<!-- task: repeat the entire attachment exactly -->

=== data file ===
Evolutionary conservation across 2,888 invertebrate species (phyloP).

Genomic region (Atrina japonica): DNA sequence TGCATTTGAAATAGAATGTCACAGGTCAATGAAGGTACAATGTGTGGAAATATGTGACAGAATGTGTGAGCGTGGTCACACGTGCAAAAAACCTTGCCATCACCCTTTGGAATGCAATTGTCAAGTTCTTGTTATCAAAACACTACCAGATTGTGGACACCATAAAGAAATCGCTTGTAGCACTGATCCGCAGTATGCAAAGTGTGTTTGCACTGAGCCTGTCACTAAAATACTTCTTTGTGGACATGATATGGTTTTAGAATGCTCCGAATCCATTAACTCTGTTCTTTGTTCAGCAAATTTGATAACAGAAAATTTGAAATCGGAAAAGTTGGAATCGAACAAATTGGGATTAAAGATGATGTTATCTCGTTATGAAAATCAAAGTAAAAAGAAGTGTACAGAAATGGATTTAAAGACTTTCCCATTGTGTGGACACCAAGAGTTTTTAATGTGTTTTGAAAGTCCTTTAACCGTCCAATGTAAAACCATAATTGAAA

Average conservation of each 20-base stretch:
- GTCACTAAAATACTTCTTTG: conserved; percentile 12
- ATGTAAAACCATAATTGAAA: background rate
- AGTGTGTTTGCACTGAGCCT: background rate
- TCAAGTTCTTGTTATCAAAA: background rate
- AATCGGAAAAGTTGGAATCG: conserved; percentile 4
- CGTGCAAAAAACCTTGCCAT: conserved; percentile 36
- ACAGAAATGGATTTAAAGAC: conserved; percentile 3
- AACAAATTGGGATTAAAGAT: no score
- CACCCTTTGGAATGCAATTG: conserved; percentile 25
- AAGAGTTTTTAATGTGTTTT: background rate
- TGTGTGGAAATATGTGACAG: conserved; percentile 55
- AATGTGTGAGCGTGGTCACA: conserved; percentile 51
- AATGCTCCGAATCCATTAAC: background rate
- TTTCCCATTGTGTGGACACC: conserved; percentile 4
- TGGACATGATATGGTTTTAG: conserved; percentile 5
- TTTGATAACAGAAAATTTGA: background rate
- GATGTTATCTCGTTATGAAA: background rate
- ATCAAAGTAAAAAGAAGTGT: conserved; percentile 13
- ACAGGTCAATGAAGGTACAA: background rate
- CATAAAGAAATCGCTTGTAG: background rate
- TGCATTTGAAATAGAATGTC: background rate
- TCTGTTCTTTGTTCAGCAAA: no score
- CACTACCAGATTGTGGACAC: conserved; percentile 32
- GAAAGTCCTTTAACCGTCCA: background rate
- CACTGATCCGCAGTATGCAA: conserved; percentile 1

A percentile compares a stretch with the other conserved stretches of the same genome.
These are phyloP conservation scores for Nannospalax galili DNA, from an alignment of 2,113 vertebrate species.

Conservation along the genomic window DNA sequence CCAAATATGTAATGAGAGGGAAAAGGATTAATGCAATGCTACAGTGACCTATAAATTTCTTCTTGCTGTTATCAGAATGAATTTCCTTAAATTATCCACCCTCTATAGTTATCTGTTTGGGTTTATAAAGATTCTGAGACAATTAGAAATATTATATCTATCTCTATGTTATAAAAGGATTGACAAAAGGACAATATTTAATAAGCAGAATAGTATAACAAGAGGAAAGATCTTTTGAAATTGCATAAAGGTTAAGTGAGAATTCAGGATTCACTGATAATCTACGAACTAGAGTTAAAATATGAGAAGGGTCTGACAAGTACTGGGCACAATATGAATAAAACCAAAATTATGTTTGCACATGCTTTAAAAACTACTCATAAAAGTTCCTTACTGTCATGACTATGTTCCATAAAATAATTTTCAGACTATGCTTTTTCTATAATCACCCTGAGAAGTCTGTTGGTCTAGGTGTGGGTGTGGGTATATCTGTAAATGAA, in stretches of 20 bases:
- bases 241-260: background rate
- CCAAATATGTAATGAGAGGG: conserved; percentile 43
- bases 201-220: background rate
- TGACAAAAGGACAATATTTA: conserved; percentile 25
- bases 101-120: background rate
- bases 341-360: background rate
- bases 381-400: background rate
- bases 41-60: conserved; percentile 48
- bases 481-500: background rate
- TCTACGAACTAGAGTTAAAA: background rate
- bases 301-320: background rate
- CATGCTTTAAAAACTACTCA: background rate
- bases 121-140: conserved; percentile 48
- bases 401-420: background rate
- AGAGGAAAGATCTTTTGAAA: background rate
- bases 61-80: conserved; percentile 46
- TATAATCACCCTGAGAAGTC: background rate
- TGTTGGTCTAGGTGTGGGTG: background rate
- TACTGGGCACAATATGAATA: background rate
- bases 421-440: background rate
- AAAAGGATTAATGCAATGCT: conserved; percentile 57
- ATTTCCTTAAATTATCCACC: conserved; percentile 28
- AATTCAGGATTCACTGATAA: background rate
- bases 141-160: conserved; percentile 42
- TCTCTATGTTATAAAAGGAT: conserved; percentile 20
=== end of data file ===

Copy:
Evolutionary conservation across 2,888 invertebrate species (phyloP).

Genomic region (Atrina japonica): DNA sequence TGCATTTGAAATAGAATGTCACAGGTCAATGAAGGTACAATGTGTGGAAATATGTGACAGAATGTGTGAGCGTGGTCACACGTGCAAAAAACCTTGCCATCACCCTTTGGAATGCAATTGTCAAGTTCTTGTTATCAAAACACTACCAGATTGTGGACACCATAAAGAAATCGCTTGTAGCACTGATCCGCAGTATGCAAAGTGTGTTTGCACTGAGCCTGTCACTAAAATACTTCTTTGTGGACATGATATGGTTTTAGAATGCTCCGAATCCATTAACTCTGTTCTTTGTTCAGCAAATTTGATAACAGAAAATTTGAAATCGGAAAAGTTGGAATCGAACAAATTGGGATTAAAGATGATGTTATCTCGTTATGAAAATCAAAGTAAAAAGAAGTGTACAGAAATGGATTTAAAGACTTTCCCATTGTGTGGACACCAAGAGTTTTTAATGTGTTTTGAAAGTCCTTTAACCGTCCAATGTAAAACCATAATTGAAA

Average conservation of each 20-base stretch:
- GTCACTAAAATACTTCTTTG: conserved; percentile 12
- ATGTAAAACCATAATTGAAA: background rate
- AGTGTGTTTGCACTGAGCCT: background rate
- TCAAGTTCTTGTTATCAAAA: background rate
- AATCGGAAAAGTTGGAATCG: conserved; percentile 4
- CGTGCAAAAAACCTTGCCAT: conserved; percentile 36
- ACAGAAATGGATTTAAAGAC: conserved; percentile 3
- AACAAATTGGGATTAAAGAT: no score
- CACCCTTTGGAATGCAATTG: conserved; percentile 25
- AAGAGTTTTTAATGTGTTTT: background rate
- TGTGTGGAAATATGTGACAG: conserved; percentile 55
- AATGTGTGAGCGTGGTCACA: conserved; percentile 51
- AATGCTCCGAATCCATTAAC: background rate
- TTTCCCATTGTGTGGACACC: conserved; percentile 4
- TGGACATGATATGGTTTTAG: conserved; percentile 5
- TTTGATAACAGAAAATTTGA: background rate
- GATGTTATCTCGTTATGAAA: background rate
- ATCAAAGTAAAAAGAAGTGT: conserved; percentile 13
- ACAGGTCAATGAAGGTACAA: background rate
- CATAAAGAAATCGCTTGTAG: background rate
- TGCATTTGAAATAGAATGTC: background rate
- TCTGTTCTTTGTTCAGCAAA: no score
- CACTACCAGATTGTGGACAC: conserved; percentile 32
- GAAAGTCCTTTAACCGTCCA: background rate
- CACTGATCCGCAGTATGCAA: conserved; percentile 1

A percentile compares a stretch with the other conserved stretches of the same genome.
These are phyloP conservation scores for Nannospalax galili DNA, from an alignment of 2,113 vertebrate species.

Conservation along the genomic window DNA sequence CCAAATATGTAATGAGAGGGAAAAGGATTAATGCAATGCTACAGTGACCTATAAATTTCTTCTTGCTGTTATCAGAATGAATTTCCTTAAATTATCCACCCTCTATAGTTATCTGTTTGGGTTTATAAAGATTCTGAGACAATTAGAAATATTATATCTATCTCTATGTTATAAAAGGATTGACAAAAGGACAATATTTAATAAGCAGAATAGTATAACAAGAGGAAAGATCTTTTGAAATTGCATAAAGGTTAAGTGAGAATTCAGGATTCACTGATAATCTACGAACTAGAGTTAAAATATGAGAAGGGTCTGACAAGTACTGGGCACAATATGAATAAAACCAAAATTATGTTTGCACATGCTTTAAAAACTACTCATAAAAGTTCCTTACTGTCATGACTATGTTCCATAAAATAATTTTCAGACTATGCTTTTTCTATAATCACCCTGAGAAGTCTGTTGGTCTAGGTGTGGGTGTGGGTATATCTGTAAATGAA, in stretches of 20 bases:
- bases 241-260: background rate
- CCAAATATGTAATGAGAGGG: conserved; percentile 43
- bases 201-220: background rate
- TGACAAAAGGACAATATTTA: conserved; percentile 25
- bases 101-120: background rate
- bases 341-360: background rate
- bases 381-400: background rate
- bases 41-60: conserved; percentile 48
- bases 481-500: background rate
- TCTACGAACTAGAGTTAAAA: background rate
- bases 301-320: background rate
- CATGCTTTAAAAACTACTCA: background rate
- bases 121-140: conserved; percentile 48
- bases 401-420: background rate
- AGAGGAAAGATCTTTTGAAA: background rate
- bases 61-80: conserved; percentile 46
- TATAATCACCCTGAGAAGTC: background rate
- TGTTGGTCTAGGTGTGGGTG: background rate
- TACTGGGCACAATATGAATA: background rate
- bases 421-440: background rate
- AAAAGGATTAATGCAATGCT: conserved; percentile 57
- ATTTCCTTAAATTATCCACC: conserved; percentile 28
- AATTCAGGATTCACTGATAA: background rate
- bases 141-160: conserved; percentile 42
- TCTCTATGTTATAAAAGGAT: conserved; percentile 20